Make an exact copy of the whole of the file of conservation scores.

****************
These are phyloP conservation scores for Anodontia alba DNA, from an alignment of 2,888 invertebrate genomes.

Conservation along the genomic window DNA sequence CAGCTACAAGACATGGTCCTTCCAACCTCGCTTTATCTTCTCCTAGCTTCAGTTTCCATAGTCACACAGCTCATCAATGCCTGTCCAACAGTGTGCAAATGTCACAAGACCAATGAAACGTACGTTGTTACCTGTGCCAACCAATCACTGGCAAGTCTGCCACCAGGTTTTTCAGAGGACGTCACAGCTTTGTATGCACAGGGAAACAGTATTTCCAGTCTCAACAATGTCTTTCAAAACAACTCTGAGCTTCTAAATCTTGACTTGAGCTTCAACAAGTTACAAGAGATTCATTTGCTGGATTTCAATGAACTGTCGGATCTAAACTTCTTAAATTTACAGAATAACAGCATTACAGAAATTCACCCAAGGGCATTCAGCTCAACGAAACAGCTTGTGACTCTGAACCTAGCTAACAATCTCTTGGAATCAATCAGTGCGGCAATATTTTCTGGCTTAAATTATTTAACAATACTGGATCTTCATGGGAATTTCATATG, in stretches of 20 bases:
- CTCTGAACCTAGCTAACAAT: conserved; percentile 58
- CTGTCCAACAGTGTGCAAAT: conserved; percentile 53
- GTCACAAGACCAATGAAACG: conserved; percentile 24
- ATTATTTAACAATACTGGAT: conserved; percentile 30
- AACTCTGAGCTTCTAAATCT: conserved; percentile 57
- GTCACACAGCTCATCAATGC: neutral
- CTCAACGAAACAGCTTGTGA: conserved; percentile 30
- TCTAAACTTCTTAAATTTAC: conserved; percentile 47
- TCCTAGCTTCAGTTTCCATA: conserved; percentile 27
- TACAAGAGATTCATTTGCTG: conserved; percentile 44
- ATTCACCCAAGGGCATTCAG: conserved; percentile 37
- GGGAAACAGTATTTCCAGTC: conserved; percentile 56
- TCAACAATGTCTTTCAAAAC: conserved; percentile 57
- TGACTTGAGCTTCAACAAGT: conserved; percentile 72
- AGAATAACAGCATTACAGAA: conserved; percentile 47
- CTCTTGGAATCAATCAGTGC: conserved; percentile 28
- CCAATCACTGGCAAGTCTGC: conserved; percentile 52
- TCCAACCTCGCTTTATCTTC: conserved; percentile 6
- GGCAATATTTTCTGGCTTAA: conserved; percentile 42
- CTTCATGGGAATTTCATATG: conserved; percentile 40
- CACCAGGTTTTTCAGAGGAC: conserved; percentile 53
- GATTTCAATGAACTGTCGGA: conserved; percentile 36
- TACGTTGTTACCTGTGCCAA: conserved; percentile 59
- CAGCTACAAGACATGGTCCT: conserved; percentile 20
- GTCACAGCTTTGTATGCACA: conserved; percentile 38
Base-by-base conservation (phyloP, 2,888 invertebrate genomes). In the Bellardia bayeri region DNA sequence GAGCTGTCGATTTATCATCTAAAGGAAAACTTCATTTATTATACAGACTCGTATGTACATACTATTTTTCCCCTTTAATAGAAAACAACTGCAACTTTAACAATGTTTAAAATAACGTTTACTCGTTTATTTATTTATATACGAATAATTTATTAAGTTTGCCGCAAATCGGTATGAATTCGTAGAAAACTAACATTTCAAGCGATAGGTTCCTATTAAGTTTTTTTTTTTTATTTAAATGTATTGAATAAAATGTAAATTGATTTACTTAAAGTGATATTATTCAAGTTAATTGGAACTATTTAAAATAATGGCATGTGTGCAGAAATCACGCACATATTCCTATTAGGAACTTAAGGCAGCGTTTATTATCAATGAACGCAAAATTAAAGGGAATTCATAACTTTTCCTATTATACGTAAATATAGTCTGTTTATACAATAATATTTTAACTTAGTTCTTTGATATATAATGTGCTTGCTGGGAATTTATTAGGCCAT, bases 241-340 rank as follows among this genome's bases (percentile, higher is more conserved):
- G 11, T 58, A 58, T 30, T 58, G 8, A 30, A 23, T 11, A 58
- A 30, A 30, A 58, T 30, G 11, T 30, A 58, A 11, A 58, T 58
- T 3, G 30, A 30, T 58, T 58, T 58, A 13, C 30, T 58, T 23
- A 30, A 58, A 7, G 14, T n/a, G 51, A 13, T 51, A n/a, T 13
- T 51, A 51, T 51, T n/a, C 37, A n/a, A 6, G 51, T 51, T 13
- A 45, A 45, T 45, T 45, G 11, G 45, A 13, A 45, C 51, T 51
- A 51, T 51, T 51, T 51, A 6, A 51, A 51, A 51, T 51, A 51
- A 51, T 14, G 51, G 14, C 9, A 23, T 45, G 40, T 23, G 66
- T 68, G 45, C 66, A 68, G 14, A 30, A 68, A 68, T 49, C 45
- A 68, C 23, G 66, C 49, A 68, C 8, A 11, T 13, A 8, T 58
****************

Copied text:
These are phyloP conservation scores for Anodontia alba DNA, from an alignment of 2,888 invertebrate genomes.

Conservation along the genomic window DNA sequence CAGCTACAAGACATGGTCCTTCCAACCTCGCTTTATCTTCTCCTAGCTTCAGTTTCCATAGTCACACAGCTCATCAATGCCTGTCCAACAGTGTGCAAATGTCACAAGACCAATGAAACGTACGTTGTTACCTGTGCCAACCAATCACTGGCAAGTCTGCCACCAGGTTTTTCAGAGGACGTCACAGCTTTGTATGCACAGGGAAACAGTATTTCCAGTCTCAACAATGTCTTTCAAAACAACTCTGAGCTTCTAAATCTTGACTTGAGCTTCAACAAGTTACAAGAGATTCATTTGCTGGATTTCAATGAACTGTCGGATCTAAACTTCTTAAATTTACAGAATAACAGCATTACAGAAATTCACCCAAGGGCATTCAGCTCAACGAAACAGCTTGTGACTCTGAACCTAGCTAACAATCTCTTGGAATCAATCAGTGCGGCAATATTTTCTGGCTTAAATTATTTAACAATACTGGATCTTCATGGGAATTTCATATG, in stretches of 20 bases:
- CTCTGAACCTAGCTAACAAT: conserved; percentile 58
- CTGTCCAACAGTGTGCAAAT: conserved; percentile 53
- GTCACAAGACCAATGAAACG: conserved; percentile 24
- ATTATTTAACAATACTGGAT: conserved; percentile 30
- AACTCTGAGCTTCTAAATCT: conserved; percentile 57
- GTCACACAGCTCATCAATGC: neutral
- CTCAACGAAACAGCTTGTGA: conserved; percentile 30
- TCTAAACTTCTTAAATTTAC: conserved; percentile 47
- TCCTAGCTTCAGTTTCCATA: conserved; percentile 27
- TACAAGAGATTCATTTGCTG: conserved; percentile 44
- ATTCACCCAAGGGCATTCAG: conserved; percentile 37
- GGGAAACAGTATTTCCAGTC: conserved; percentile 56
- TCAACAATGTCTTTCAAAAC: conserved; percentile 57
- TGACTTGAGCTTCAACAAGT: conserved; percentile 72
- AGAATAACAGCATTACAGAA: conserved; percentile 47
- CTCTTGGAATCAATCAGTGC: conserved; percentile 28
- CCAATCACTGGCAAGTCTGC: conserved; percentile 52
- TCCAACCTCGCTTTATCTTC: conserved; percentile 6
- GGCAATATTTTCTGGCTTAA: conserved; percentile 42
- CTTCATGGGAATTTCATATG: conserved; percentile 40
- CACCAGGTTTTTCAGAGGAC: conserved; percentile 53
- GATTTCAATGAACTGTCGGA: conserved; percentile 36
- TACGTTGTTACCTGTGCCAA: conserved; percentile 59
- CAGCTACAAGACATGGTCCT: conserved; percentile 20
- GTCACAGCTTTGTATGCACA: conserved; percentile 38
Base-by-base conservation (phyloP, 2,888 invertebrate genomes). In the Bellardia bayeri region DNA sequence GAGCTGTCGATTTATCATCTAAAGGAAAACTTCATTTATTATACAGACTCGTATGTACATACTATTTTTCCCCTTTAATAGAAAACAACTGCAACTTTAACAATGTTTAAAATAACGTTTACTCGTTTATTTATTTATATACGAATAATTTATTAAGTTTGCCGCAAATCGGTATGAATTCGTAGAAAACTAACATTTCAAGCGATAGGTTCCTATTAAGTTTTTTTTTTTTATTTAAATGTATTGAATAAAATGTAAATTGATTTACTTAAAGTGATATTATTCAAGTTAATTGGAACTATTTAAAATAATGGCATGTGTGCAGAAATCACGCACATATTCCTATTAGGAACTTAAGGCAGCGTTTATTATCAATGAACGCAAAATTAAAGGGAATTCATAACTTTTCCTATTATACGTAAATATAGTCTGTTTATACAATAATATTTTAACTTAGTTCTTTGATATATAATGTGCTTGCTGGGAATTTATTAGGCCAT, bases 241-340 rank as follows among this genome's bases (percentile, higher is more conserved):
- G 11, T 58, A 58, T 30, T 58, G 8, A 30, A 23, T 11, A 58
- A 30, A 30, A 58, T 30, G 11, T 30, A 58, A 11, A 58, T 58
- T 3, G 30, A 30, T 58, T 58, T 58, A 13, C 30, T 58, T 23
- A 30, A 58, A 7, G 14, T n/a, G 51, A 13, T 51, A n/a, T 13
- T 51, A 51, T 51, T n/a, C 37, A n/a, A 6, G 51, T 51, T 13
- A 45, A 45, T 45, T 45, G 11, G 45, A 13, A 45, C 51, T 51
- A 51, T 51, T 51, T 51, A 6, A 51, A 51, A 51, T 51, A 51
- A 51, T 14, G 51, G 14, C 9, A 23, T 45, G 40, T 23, G 66
- T 68, G 45, C 66, A 68, G 14, A 30, A 68, A 68, T 49, C 45
- A 68, C 23, G 66, C 49, A 68, C 8, A 11, T 13, A 8, T 58